Maria Strømme On Making A Lithium-Ion Battery Using Algae

Here comes the next generation of innovators revolutionizing batteries. Maria Strømme was on the research team that developed a battery using algae.

Maria Stromme | Photo by Christian Aslund
Photo by Christian Aslund

Maria Strømme
Professor of Nanotechnology
Upsalla University, Upsalla, Sweden

Strømme, 41, was on the research team that developed a battery using algae. It's now figuring out how to make it as powerful as a lithium-ion battery.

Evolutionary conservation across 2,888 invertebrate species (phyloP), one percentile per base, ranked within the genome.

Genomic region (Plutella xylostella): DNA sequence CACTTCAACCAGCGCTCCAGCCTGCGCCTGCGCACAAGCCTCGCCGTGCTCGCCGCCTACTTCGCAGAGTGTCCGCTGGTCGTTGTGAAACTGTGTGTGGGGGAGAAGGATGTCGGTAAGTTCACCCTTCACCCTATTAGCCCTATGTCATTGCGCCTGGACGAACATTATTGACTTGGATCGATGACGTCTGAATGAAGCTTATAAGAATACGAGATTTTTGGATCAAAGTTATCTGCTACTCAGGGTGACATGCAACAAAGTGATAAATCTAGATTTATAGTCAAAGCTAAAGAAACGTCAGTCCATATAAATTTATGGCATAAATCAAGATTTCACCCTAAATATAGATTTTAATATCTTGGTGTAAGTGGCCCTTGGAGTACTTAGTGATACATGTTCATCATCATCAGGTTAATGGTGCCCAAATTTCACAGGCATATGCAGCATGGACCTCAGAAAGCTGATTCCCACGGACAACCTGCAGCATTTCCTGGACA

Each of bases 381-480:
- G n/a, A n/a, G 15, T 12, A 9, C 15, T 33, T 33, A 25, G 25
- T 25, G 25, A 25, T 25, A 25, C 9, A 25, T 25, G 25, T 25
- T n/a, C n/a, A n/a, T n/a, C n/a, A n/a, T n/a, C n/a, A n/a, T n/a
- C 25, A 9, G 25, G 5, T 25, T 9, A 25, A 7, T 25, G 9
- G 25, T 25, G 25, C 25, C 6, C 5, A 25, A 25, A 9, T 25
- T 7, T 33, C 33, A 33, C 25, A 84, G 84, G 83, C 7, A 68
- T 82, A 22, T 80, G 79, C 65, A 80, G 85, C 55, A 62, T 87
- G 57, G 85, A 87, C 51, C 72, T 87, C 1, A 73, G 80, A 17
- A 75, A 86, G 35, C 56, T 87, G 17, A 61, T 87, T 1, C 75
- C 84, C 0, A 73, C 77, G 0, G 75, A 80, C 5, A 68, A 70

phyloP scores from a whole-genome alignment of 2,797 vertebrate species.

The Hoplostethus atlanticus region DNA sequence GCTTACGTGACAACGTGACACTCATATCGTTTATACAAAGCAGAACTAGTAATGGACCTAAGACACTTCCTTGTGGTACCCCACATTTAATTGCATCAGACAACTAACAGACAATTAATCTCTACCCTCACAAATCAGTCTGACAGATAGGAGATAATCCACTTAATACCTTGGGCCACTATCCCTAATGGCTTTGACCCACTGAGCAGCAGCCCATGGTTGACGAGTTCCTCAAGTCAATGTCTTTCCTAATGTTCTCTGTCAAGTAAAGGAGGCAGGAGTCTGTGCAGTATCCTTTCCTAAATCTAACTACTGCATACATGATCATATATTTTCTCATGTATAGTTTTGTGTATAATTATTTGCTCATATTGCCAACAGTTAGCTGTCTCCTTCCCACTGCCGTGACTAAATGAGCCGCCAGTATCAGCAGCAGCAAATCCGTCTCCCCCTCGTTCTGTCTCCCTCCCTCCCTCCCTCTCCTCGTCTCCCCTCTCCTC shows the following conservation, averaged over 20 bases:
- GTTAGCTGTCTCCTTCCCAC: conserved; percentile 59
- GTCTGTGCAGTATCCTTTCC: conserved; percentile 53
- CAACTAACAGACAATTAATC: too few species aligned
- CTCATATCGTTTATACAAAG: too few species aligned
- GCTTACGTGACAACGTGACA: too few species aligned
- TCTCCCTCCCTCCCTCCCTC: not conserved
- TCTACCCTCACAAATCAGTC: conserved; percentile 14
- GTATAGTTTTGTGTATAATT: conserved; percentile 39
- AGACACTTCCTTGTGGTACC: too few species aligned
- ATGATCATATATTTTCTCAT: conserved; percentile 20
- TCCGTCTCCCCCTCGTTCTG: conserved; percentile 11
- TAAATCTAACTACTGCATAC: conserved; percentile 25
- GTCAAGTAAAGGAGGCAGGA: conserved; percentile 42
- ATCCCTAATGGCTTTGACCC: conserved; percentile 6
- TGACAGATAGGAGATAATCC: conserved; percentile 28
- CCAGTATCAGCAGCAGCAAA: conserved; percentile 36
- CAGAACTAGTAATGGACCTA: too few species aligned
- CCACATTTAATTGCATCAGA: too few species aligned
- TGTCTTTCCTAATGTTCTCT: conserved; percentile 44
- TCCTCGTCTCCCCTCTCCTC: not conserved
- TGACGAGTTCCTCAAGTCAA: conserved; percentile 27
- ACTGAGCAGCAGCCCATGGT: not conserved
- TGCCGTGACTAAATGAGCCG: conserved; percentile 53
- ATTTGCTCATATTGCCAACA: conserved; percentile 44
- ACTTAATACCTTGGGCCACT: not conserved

"The materials used in today's lithium-ion batteries come from limited resources. So we need to think about new materials. We're making batteries with electrodes made from algae cellulose. The first version is supercheap and very environmentally friendly but has very low energy density. The electrodes consist of algae cellulose coated with polypyrrole, a conducting polymer. To use it for large-scale applications—in the automotive industry, for example—we'd need to increase the energy density while keeping the structure simple, keeping it made out of renewable materials, and using a production process that doesn't require a lot of energy. We're working on a second generation, which would have much greater energy density than the first, which means we can make a lithium-ion battery using algae!"

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